He also needs to manage costs and human resources, which can be difficult given the cyclical nature of the work done by auditors. He points out that if a firm is focused on auditing listed companies, given that most listed companies have a December year-end and have to announce their results within three months of this date, most of its clients will need to publish their results by the end of March. “The peak season has been squeezed to three months, so you always find that you do not have enough resources during those three months. But, at the same time, after the peak season, there may be excessive resources, as you may not have enough work for your people,” he says. “I look at it positively, it is all of these challenges that make the work interesting. Audit is always challenging work.”
Ivan Chan has 20 years' experience in auditing companies, ranging from small- and medium-sized entities to listed companies in Hong Kong and overseas.
A changing profession
One of the biggest changes Chan has seen in his 20 years of working in audit is the impact technology has had on the field. “IT brings a lot of convenience. Twenty years ago, you had to travel for your assignments, and it was difficult to communicate. Now, with technology, you can work remotely.”
He adds that technology is also creating new challenges for the audit profession, such as how cryptocurrencies, like bitcoin, should be audited. “This area is still very high risk, and there are still a lot of technical issues that cannot be resolved at the moment. I think it will change the industry quite a lot,” he says.
But despite advances in technology, Chan does not think it will ever replace auditors completely. “I foresee technology helping us and providing analysis, but at the end of the day, people will still be the ones who think about what the figures really tell you and what they mean for the company,” he says.
He adds that big data can help by giving information on trends, and auditors can compare their clients’ data with the data of other businesses in the same sector, but they will still need to have an analytical mind to understand what everything means.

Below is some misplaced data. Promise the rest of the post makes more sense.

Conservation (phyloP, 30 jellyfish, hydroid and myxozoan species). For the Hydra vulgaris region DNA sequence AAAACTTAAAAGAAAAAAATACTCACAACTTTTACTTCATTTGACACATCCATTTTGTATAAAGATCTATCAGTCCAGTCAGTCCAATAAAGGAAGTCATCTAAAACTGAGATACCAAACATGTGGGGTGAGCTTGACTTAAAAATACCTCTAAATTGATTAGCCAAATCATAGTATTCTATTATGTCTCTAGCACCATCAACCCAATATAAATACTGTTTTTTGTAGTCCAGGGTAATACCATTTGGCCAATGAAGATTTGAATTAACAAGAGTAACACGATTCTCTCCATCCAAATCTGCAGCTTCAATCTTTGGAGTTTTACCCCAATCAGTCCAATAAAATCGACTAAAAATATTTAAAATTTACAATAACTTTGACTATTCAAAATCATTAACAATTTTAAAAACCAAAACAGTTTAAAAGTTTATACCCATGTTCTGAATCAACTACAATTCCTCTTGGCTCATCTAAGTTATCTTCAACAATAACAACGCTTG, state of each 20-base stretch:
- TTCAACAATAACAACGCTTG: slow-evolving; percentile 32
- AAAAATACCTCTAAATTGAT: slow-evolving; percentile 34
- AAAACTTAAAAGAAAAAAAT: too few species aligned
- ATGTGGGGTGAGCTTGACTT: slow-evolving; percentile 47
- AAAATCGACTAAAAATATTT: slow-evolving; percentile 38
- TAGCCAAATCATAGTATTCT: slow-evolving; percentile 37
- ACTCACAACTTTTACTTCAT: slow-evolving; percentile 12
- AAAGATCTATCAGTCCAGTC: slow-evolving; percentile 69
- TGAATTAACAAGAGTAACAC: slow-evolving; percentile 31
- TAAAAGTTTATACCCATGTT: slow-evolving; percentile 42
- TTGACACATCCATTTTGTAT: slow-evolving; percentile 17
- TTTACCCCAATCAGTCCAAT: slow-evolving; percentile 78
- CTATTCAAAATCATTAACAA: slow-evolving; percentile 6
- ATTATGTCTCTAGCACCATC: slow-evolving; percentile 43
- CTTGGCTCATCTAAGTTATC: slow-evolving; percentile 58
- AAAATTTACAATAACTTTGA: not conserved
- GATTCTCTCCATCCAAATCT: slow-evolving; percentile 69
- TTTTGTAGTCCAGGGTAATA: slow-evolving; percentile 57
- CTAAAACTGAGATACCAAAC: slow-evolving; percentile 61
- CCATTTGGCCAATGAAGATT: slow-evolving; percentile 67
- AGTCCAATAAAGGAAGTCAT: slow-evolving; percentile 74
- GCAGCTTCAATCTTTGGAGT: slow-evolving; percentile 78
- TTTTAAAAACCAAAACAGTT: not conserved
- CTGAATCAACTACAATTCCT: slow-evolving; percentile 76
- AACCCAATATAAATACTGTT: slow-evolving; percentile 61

Chan thinks globalization and increased economic connectivity has also made the work of auditors more complicated. He points out that many companies in Hong Kong are either investment companies or holding companies, and while their head office may be in the city, their operations are usually somewhere else. “A company may have a lot of subsidiaries and their businesses could be all over the world. In order to audit that type of company, you really need to be part of an international firm and have connections with member firms in different countries, so that they can carry out the work in those countries and give you assistance in understanding local laws you may not be familiar with,” he says.
But alongside the challenges, Chan thinks globalization also offers opportunities as companies increase both their inbound and outbound investment, creating increased demand for accountants’ services. “New investors may need services like due diligence, reorganization and tax planning etc. In particular, for listed companies, the publication of investment circulars would generally require the involvement of reporting accountants,” he says.
The audit profession has come under increased scrutiny in recent years, with regulators and policymakers interested in the quality of audits.
For Chan, this highlights the importance of ensuring robust risk management is in place throughout the audit process. “Risk management is not just something you do at the end when you sign off on the accounts, there are many things you need to do at the beginning when you accept a client,” he says.
He adds that as the world changes, so do the risks auditors have to be aware of and manage. “This is why we are always thinking about different practices for different industries, and strengthening the audit and quality control. The quality control within an audit firm itself can help to identify potential risks at an early stage, enabling you to minimize their impact,” he says.
There is also a growing trend for auditors to be asked to perform non-financial statement assurance services in areas such as a company’s environmental, social and governance performance or its sustainability reporting. Chan says: “It is an interesting development. People think an auditor is like superman and he or she should know everything. We are trying to rectify what an auditor can do in non-financial areas, but it is not perfect and there are limitations as we are not experts in every aspect.”
He adds that further clarification and communication with stakeholders may be required to understand exactly what is expected of them in different areas. He gives the example of Hong Kong’s Product Eco-responsibility (Regulated Electrical Equipment) Regulation, under which suppliers of regulated electronic equipment are required to provide recycling labels for the equipment and pay a recycling levy. “The government requires an audit report on the records kept by registered suppliers.”